So you're new to the Latin Mass...

An Una Voce Maine member sent me a couple of articles, and I thought I’d pass them along.

First we have Steve Skojec, manning up to come clean about his little Latin problem. You can feel his pain:

“ …I wanted to tell them. I wanted to get it off my chest. I wanted to scream from the rooftops, “I GO TO THE LATIN MASS AND I DON’T KNOW ANY FREAKING LATIN! DOES THAT MAKE ME LESS OF A PERSON? AM I SINGING THE SALVE REGINA CORRECTLY? DOES GOD EVEN LOVE ME?!?

But I kept my mouth shut. I had a family. A reputation to consider…”

As Tow Mater likes to say, “Yup, that’s funny right there…”

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But Skojec goes on:

“The Church recommends Latin for all. No less a pope than Pope St. John XXIII, who invoked the Second Vatican Council … spoke beautifully of the importance of Latin in the life of the Church in his apostolic constitution, Veterum Sapientia:

‘Of its very nature Latin is most suitable for promoting every form of culture among peoples. It gives rise to no jealousies. It does not favor any one nation, but presents itself with equal impartiality to all and is equally acceptable to all…’

The pope went on to order the bishops to ensure the study of Latin for those entering the priesthood and teaching theology...

As everyone now knows, his orders were disobeyed…”

Go there and read the whole thing. It’s funny, it is. But it’s also pretty serious.


 Secondly, we have an article at The Liturgy Guy, here. I’ve snipped a bit, but do go and read the entire thing:

“If you are new to the Latin Mass, my recommendation to you is not to worry about how to participate. Put down the booklet all together. Watch and listen in the silence and let your prayer arise... Realize that during this Holy Hour, something magnificent is happening: Jesus Christ, the High Priest, is offering the Holy Sacrifice....

... the modern Roman Rite relies upon the spoken word. On the other hand, the Traditional Roman Rite communicates on various non-linguistic levels, relying heavily on ceremony to communicate what is happening. The spoken words are veiled behind a sacred language, and also veiled in silence because the Canon is prayed in a whisper..."

The priest who wrote the article is Fr. Eric Andersen, pastor of St. Stephen Catholic Church in Portland, OR. The Archbishop of Portland is Alexander Sample, a man known for his orthodoxy, articulate and brave defense of the faith (and especially the “hard teachings”), and an awareness of the importance and centrality of proper worship, as highlighted in his 2017-2019 Pastoral Priorites (a PDF is here).

I’ve snipped a few of Archbishop Sample’s priorities from the PDF:


Initiative A: Improve quality of liturgical music. Provide education & support for liturgical musicians. Train and inspire music ministers.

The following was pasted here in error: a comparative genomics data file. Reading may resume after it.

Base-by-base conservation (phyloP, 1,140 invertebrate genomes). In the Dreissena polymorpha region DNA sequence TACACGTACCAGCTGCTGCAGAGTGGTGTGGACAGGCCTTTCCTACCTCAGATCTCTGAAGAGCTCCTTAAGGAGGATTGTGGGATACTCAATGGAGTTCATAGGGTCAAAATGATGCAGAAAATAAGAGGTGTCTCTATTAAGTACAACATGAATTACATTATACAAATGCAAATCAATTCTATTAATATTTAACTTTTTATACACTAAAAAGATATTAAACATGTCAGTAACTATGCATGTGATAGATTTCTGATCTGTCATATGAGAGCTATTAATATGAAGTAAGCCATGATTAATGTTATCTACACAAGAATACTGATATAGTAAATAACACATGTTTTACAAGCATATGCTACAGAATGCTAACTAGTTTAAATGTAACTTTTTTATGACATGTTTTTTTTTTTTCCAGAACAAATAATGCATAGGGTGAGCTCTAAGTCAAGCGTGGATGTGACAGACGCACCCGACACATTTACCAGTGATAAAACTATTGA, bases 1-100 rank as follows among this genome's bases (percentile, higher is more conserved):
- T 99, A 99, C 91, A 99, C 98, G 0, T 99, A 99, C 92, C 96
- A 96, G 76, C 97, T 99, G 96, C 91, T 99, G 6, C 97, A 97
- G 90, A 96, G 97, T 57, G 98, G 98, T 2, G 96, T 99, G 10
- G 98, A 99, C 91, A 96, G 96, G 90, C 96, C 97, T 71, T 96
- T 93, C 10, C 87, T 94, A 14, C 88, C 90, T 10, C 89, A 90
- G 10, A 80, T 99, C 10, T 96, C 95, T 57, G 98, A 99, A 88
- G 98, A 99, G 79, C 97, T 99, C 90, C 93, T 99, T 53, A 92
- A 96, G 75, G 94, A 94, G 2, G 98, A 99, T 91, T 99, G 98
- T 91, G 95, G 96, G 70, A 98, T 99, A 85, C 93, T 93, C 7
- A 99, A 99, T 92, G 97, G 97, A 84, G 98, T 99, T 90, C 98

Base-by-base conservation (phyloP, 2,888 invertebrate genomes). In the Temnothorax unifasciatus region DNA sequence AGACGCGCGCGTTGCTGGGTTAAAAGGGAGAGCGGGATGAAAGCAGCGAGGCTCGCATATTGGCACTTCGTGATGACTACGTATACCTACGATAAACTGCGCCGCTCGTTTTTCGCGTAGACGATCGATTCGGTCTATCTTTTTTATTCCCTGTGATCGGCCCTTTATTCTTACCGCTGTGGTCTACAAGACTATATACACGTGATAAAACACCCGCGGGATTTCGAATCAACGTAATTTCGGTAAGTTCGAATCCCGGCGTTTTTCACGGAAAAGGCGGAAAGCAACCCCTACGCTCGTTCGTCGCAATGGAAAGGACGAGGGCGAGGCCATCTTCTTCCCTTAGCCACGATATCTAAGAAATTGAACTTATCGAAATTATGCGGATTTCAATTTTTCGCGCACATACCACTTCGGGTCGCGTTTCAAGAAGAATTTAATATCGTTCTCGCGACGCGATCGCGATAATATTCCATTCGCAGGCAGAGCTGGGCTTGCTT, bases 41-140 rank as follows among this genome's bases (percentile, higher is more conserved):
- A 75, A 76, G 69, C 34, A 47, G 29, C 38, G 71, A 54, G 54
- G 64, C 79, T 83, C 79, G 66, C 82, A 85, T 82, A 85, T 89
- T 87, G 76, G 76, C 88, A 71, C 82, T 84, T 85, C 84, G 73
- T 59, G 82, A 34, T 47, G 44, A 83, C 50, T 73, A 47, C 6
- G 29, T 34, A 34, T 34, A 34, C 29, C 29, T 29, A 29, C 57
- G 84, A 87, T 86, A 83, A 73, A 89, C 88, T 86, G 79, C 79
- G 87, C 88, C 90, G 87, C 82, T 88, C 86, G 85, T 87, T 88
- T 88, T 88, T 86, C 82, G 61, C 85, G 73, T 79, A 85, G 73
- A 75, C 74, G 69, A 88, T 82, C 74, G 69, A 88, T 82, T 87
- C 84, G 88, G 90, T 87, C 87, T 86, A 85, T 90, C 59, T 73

Initiative B: Increase the knowledge, reverence and effectiveness of all liturgical ministers.

Initiative C: Increase the lay faithful’s knowledge of and appreciation for the Mass.

Initiative D: Promote more consistency in the Mass experience (my emphasis) and ensure that it is in accord with the Church’s faithful celebration of the sacred liturgy. Provide liturgical education and training for the clergy and laity.

Initiative E: Promote a culture of hospitality in our parishes.

St. Stephen’s, by the way, is a church where the EF and the OF exist side by side, no? Check out their website and Mass schedule. I’ve mentioned other such churches in other posts, churches like St. Mary's Church in Norwalk, CT; Sacred Heart Roman Catholic Church in Dunn, NC; St. John the Baptist Roman Catholic Church in Front Royal, VA; St. Mary of Pine Bluff, WI; St. Gianna Molla Parish in Northfield, NJ; St. Nicholas of Tolentine Church in Atlantic City, NJ. There are lots of others. Maybe I’ll put together a list someday, the point being to refute those who claim that bringing the EF to an existing OF parish is somehow destructive. On the contrary, it enlivens and enriches the parish more than the naysayers would ever have imagined!


Finally, there’s this: One of the first things one comes up against regarding the Extraordinary Form is the problem of what to call it. It goes by many names, although in this blog I tend to use EF (“Extraordinary Form”) for the Vetus ordo – Old order of the Mass, and OF (Ordinary Form) for the Novus ordo – New order. I do this because that’s how Summorum Pontificum refers to them. Simply calling it "the Latin Mass" is, though widely practiced, not truly accurate, as much of the OF is actually supposed to be said in Latin (and in some parishes in other Dioceses, this is done.) But go to "Whaddaya call that Mass anyway", Fr. Z’s post from a few years back to get a detailed, and amusing, overview of the thousand and one names for the Mass of All Time.

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PS: Here’s a new book. Haven’t read it, but I thought I’d pass on the link: Confessions of a Traditional Catholic